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Last answered:

13 Nov 2023

Posted on:

01 Nov 2023



I am curios about the function below, in the notebook the zscore upper/lower values seem to be hardcoded. I changed it as below. Does this make sense?

def z_score_outliers(array,

    z_scores = scipy.stats.zscore(array)
    outliers = (z_scores > z_score_upper) | (z_scores < z_score_lower)
    return array[outliers]

Also, could you pls explain:

## Create a training-test set
X = df[features]
X_train = X[:4000]
X_test = X[1000:]

My X has only 2,746 rows which would mean the test data set is just a subset of the traning data set. In the last course I learnt that test and training data set should be completely isolated to avoid leakage. Are their different rules when using IsolationForest?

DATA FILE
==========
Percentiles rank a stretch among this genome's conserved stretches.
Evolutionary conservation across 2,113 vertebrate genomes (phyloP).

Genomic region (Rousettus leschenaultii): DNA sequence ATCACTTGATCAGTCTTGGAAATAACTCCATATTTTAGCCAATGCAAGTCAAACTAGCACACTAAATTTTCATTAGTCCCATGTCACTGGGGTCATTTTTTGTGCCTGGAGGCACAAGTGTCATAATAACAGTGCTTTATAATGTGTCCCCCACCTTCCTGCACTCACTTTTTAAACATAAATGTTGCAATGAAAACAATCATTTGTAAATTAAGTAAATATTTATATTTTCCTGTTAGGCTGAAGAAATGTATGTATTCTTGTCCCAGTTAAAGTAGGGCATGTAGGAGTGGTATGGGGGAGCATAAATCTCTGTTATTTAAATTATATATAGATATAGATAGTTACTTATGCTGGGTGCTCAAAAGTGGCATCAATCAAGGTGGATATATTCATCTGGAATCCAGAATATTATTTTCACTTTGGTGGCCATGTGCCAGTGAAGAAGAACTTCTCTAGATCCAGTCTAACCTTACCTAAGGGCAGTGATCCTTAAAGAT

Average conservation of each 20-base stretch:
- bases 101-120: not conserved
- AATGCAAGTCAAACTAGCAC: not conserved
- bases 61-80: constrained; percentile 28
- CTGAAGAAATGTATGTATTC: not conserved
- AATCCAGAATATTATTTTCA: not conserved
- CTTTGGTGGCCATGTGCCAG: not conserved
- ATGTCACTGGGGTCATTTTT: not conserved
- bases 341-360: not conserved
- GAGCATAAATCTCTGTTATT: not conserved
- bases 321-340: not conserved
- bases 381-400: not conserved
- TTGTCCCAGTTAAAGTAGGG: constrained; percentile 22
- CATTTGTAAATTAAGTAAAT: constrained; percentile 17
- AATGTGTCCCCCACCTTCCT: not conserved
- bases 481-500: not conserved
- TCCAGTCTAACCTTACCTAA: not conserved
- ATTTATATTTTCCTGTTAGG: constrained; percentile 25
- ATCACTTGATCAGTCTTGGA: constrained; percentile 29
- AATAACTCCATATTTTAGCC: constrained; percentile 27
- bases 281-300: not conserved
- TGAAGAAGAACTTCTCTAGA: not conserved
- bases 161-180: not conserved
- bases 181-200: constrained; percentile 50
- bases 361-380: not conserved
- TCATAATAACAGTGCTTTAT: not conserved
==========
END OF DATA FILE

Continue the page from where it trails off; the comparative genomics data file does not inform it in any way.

1 answers ( 0 marked as helpful)
Posted on:

13 Nov 2023


Yes, your modified function makes sense. You have simply made the z-score upper and lower bounds parameters that can be passed to the function, rather than being hardcoded. This makes the function more flexible and reusable. However, this function assumes a symmetric distribution of z-scores, which might not always be the case.

IsolationForest is generally less sensitive to the training-test split than other models. In this case, you can modify the size of the train and test data.

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